The scent of Blue Jasmine
Aseem Chhabra savours Woody Allen's latest film, Raghu Dixit's show in New York and MoMA's Rain Room.
The Museum of Modern Art is a special gift to all New Yorkers -- and, of course, tourists who visit the city. Apart from its permanent collection, the museum often surprises us with special exhibits that can be a rare treat for our senses.
In extending the idea of what is art, the museum often presents to us exhibits which fall into the category of performance art -- where the audience can feel, sometimes touch the art as opposed to just seeing a painting hanging on the wall.
This past weekend, MoMA ended one of its major shows -- Rain Room, an experience that could be compared to that of Moses when he apparently got the Red Sea to part.
In the show a large temporary room in a back lot of the museum was equipped with sprinklers on the ceiling that would throw artificial rain water at the rate of 1,000 liters per minute.
The roof of the room also had sensor cameras that would detect human bodies and their motion. And so one could walk into the room and the water was programmed not to fall on human bodies.
Just like Moses one could walk through water without getting wet (barring a few random drops of water).
The buzz was strong for the show and the special lines were long. I finally ventured to see the show last Wednesday, five days before it was set to close. I joined the line with a friend at 1.30 pm and was warned that the museum closed at 5.30 pm.
There was a four-and-a-half to five hours wait in the line. And that meant there was a strong possibility we would be shut out from the show that day.
We considered coming another day, perhaps on the weekend when people were reportedly lining up all night. That would have been some experience.
But my friend Kriti Gupta and I persisted -- we stood in the line, sometimes sat on the floor waiting patiently along with about 100 people ahead of us. And the Gods were kind to us. The temperature was low and it was partly cloudy that afternoon.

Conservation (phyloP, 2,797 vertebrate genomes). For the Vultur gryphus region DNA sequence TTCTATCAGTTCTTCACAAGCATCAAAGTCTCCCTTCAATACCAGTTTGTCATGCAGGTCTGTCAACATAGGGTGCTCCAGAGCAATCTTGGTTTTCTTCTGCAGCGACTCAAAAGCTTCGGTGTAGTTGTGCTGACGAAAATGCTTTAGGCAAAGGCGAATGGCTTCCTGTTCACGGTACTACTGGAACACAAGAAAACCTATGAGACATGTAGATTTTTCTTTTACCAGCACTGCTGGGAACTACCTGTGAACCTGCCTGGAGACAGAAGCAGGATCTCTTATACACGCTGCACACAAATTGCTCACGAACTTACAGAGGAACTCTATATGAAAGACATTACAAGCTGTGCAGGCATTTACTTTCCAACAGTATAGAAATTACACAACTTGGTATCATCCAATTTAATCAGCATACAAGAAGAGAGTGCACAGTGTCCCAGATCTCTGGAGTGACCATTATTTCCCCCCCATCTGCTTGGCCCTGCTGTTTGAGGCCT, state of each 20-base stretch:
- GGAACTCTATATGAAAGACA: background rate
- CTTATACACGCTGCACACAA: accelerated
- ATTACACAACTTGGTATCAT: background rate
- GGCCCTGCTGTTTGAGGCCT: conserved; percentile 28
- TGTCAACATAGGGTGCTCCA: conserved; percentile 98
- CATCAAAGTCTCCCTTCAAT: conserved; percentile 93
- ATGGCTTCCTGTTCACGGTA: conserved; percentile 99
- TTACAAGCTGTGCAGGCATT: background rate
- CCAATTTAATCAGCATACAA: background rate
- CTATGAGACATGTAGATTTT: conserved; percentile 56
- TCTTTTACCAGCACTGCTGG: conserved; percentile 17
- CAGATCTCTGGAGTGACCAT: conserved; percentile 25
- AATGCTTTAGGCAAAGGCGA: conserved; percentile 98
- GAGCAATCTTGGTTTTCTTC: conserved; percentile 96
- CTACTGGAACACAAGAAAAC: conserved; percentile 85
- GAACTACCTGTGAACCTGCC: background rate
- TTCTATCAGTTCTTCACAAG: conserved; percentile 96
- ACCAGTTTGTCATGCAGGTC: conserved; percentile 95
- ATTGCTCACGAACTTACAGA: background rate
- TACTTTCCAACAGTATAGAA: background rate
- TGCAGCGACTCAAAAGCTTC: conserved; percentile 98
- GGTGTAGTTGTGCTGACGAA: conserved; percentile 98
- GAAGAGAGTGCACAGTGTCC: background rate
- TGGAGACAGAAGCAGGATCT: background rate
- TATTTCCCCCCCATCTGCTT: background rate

The line moved slowly. We made friends with strangers. But we stayed at our place in the line not ready to give up.
Finally we managed to get in -- after 5 pm, and what an amazing experience it was. The room was mostly dark, other that one very bright light in the centre.
The falling rain with the through the bright light, reminded me of the many Hong Kong action thrillers I have seen -- including Wong Kar-wai’s latest The Grandmaster, where there is a customary fight scene shot in rain at night.
Kriti and I stood in the rain for a while, taking pictures, marveling at the technology that was producing such a beautiful form of art.
Apparently art critics were not impressed by the show. The New York Times called it 'a gimmicky diversion' despite its 'entertaining ingenuity.' But the real critics were the audience.
Everyone seemed to love the experience. The word of mouth was strong and so the lines stayed long. And I am glad I got to experience this rare art exhibit in New York City.
Image: Aseem Chhabra at MoMA's Rain Room
Photographs: Kriti Gupta
The scent of Blue Jasmine
Raghu Dixit is an amazing, energetic performer who has only in the recent years started touring North America with his band, the Raghu Dixit Project. Their reputation is strong in India, on college campuses and especially in South India and in cities like Bangalore.
This trip took the group to cities on the West Coast, San Francisco and Vancouver. And on Thursday night the group performed late night at New York City’s legendary SOBs club to an audience of nearly 200 fans, many of them were immigrants from Karnataka.
“How many Kannadigas are there in the audience?” asked Dixit, dressed in his regular costume of a colourful lungi, bare feet with ghungroos on his ankles. More than half the audience, many who were dancing close to the stage, raised their hands.
Dixit started the show with a quiet piece written by Kannada poet Santa Shishunala Shariff. He was joined by Shankar Tucker, a young American clarinetist and music composer. Later the group sang some of their other popular pieces, including the hit Hey Bhagwan.
Image: Raghu Dixit performing in New York
Photographs: Aseem Chhabra
The scent of Blue Jasmine
Woody Allen is back with his annual offering and at the age of 78 he has given us one of his strongest films -- a rich masterpiece, Blue Jasmine, with a terrific performance by Cate Blanchett that is already generating a lot of buzz of another Oscar for the Australian actress.
Fans of Tennessee Williams will see shades of the playwright’s A Streetcar Named Desire with Blanchett playing a Blanche DuBois sort of a character -- a woman who has seen a good life, and now has fallen on hard times. But there is clearly a touch of Ruth Madoff, the convicted Bernard Madoff’s wife in Jasmine’s character.
Blue Jasmine is a fantastic film. Critics have loved it and so have the audience, giving it one of the biggest openings for a small independent film.
It was wonderful to see the audience respond so warmly a true cinematic experience.
Image: Cate Blanchett in Blue Jasmine